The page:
Hundreds of volunteers over several years have participated in preparing the ground for this event, but one in particular was honoured on Saturday – Audrey Smith. Just before the small celebration ceremony to thank the donors, Audrey was interviewed by Global Calgary’s videographer. She described how much the grant represented to the community. Over 140 applications were submitted to the 2016 TD Green Streets program, and the PCA is one of 13 municipalities selected to receive it. She also described how the food forest was the result of the work of many volunteers, including corporate volunteers. (Audrey undertook the lengthy process of applying for the grant in October but she had been indirectly preparing for this moment for years.)

Long before the seeds hit the dirt and the roots dug in, the Parkdale Garden had been a dream of many community members. Hours of meetings, consultations, negotiations, fund-raising, writing and reading reports, etc – as well as actual physical gardening – have been donated by countless volunteers. But it is Audrey who is the garden-go-to-person. During the growing season, Audrey is a visible and constant presence at the garden, either physically working the earth, or encouraging, doing outreach and education, introducing people and groups, giving tours to potential donors or corporations and gaining and maintaining the generous support of corporations such as Telus, Deloitte and Touche and, Brookfield Residential who – along with generous donations in various forms – continue to participate in organized highly-productive, family-focused volunteer work days.

For three years or more Audrey did research, took courses, nurtured partnerships, did the grant writing, wrote emails, made phone calls, hosted meals and meetings, enlisted volunteers, delegated, met with like-minded groups and with the City. She has a seemingly bottomless well of energy, enthusiasm and creative resilience. She works quietly and discreetly with those more vulnerable members of our community who are also an important part of our garden. She knows almost everybody by name; she knows their stories; she knows how much each one has contributed to the garden and has thanked them in person, by email, text or phone… In recent weeks she has consulted detail-oriented food forest experts in the intricate design of each tree guild and with the help of volunteers, hand-sculpted the curved pathways and swales to maximize growth and enhance aesthetics. The final stage was ground preparation. Over the past weeks Audrey has been at the garden everyday, hand-weeding with groups of people. On Thursday evening she was working on the labels and tags for Saturday. When the truckload of plants arrived on Friday, she was onsite unloading many of the 200 plants with other volunteers. The night before the planting, she and Dave Burhoe had placed the larger containers with fruit trees where there were to be planted.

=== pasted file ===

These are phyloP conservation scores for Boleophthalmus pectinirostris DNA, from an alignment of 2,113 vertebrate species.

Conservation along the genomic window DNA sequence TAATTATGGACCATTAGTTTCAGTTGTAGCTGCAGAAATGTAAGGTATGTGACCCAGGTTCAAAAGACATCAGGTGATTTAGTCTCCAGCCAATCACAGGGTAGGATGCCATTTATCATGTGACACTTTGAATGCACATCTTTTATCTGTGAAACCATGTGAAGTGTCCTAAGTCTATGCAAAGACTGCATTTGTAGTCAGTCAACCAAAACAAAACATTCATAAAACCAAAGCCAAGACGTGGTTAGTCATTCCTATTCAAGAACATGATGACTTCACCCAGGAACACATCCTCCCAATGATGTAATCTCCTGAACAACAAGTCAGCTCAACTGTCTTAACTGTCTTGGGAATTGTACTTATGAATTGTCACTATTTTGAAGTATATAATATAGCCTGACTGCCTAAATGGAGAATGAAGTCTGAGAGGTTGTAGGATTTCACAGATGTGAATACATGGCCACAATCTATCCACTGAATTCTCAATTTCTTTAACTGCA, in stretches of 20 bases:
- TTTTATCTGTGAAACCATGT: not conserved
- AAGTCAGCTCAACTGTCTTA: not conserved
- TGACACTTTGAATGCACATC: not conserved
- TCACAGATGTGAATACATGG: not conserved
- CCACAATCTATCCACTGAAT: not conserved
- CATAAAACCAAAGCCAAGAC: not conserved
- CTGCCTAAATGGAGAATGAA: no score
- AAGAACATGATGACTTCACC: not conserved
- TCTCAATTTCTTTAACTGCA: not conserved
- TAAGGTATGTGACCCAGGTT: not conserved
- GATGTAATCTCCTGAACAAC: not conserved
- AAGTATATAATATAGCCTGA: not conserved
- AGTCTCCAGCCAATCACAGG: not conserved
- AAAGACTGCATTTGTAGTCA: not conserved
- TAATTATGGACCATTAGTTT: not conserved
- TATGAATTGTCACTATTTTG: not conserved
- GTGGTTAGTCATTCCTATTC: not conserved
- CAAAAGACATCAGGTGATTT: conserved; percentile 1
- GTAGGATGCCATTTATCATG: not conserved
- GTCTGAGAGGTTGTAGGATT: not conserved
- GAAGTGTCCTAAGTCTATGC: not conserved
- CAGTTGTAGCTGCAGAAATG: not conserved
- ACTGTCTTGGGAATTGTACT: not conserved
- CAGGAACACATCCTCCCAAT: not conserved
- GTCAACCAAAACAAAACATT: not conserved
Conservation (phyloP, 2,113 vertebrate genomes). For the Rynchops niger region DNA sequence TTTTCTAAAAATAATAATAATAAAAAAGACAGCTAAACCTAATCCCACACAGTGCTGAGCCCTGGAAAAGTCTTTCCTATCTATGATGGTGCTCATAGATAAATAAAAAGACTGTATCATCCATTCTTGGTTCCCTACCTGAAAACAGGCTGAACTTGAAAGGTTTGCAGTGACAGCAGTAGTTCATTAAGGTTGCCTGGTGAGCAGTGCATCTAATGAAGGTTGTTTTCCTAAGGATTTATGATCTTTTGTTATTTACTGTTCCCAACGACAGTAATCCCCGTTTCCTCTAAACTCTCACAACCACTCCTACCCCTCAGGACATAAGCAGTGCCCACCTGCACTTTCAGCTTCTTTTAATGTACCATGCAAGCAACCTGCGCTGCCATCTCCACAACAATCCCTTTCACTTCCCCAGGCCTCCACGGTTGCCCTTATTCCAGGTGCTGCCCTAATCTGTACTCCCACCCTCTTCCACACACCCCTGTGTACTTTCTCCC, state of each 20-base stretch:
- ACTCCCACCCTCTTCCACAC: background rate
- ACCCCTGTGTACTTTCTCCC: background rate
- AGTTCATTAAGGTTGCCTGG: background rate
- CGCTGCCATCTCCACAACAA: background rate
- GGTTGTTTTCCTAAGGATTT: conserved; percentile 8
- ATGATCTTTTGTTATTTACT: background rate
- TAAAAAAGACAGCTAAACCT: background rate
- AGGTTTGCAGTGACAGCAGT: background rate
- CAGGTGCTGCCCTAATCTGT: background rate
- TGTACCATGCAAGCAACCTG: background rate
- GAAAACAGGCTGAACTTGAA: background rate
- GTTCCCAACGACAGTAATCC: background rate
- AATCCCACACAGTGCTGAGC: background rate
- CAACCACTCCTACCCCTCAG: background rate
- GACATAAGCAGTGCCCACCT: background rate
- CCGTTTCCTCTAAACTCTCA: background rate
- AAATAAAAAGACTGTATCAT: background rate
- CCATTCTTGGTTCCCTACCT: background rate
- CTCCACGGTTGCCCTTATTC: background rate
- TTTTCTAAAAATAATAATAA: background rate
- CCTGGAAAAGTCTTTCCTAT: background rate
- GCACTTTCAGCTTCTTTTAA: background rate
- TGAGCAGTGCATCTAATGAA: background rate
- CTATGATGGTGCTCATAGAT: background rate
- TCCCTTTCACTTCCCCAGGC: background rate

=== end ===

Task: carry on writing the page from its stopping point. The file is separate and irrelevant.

As garden member and veteran gardener, Yvonne Hodge, described, “[Audrey’s] tremendous skills allowed her to move beyond imagining what is possible but also to bring the dream to life. Marshalling resources both human and material and day-after-day of her own physical efforts she has proven to be remarkable in creating an urban garden – and now an urban forest. Along with a legion of volunteers both including Parkdale residents and corporate volunteers such as Telus, Audrey is turning a patch of land into a productive and highly invitational walk-sit-awhile space in inner city Calgary.”

Maureen Flynn-Burhoe is a visual artist, photographer and gardener living in Parkdale.